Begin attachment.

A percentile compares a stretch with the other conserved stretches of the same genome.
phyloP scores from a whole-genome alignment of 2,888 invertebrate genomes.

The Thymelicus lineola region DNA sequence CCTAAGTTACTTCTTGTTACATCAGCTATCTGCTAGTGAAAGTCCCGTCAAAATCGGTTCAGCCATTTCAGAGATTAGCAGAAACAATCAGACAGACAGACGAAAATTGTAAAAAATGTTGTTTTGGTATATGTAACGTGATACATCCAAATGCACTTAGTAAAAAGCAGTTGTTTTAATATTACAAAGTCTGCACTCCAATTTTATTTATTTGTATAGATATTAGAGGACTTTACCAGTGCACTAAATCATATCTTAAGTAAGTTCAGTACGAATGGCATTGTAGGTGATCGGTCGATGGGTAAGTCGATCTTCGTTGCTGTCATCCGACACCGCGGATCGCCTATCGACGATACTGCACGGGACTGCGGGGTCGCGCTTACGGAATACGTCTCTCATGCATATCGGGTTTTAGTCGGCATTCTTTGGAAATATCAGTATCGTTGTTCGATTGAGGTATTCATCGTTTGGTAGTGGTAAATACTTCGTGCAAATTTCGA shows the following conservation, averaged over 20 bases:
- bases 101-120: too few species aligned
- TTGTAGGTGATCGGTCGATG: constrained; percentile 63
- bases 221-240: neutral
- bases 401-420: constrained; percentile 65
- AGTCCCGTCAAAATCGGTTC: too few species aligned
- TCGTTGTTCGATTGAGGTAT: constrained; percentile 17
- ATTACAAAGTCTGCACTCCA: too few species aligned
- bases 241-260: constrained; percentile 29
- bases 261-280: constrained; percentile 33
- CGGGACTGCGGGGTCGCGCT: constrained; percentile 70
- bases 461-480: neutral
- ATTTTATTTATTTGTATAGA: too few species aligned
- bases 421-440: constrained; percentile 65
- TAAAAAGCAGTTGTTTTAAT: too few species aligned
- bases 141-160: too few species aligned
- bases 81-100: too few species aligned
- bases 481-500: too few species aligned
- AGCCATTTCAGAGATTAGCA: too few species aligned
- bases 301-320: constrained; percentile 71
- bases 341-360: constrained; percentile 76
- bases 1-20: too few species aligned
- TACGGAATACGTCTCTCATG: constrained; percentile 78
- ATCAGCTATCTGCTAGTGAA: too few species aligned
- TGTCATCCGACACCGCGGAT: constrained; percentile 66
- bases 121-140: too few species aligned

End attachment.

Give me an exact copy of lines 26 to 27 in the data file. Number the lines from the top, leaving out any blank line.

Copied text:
- ATCAGCTATCTGCTAGTGAA: too few species aligned
- TGTCATCCGACACCGCGGAT: constrained; percentile 66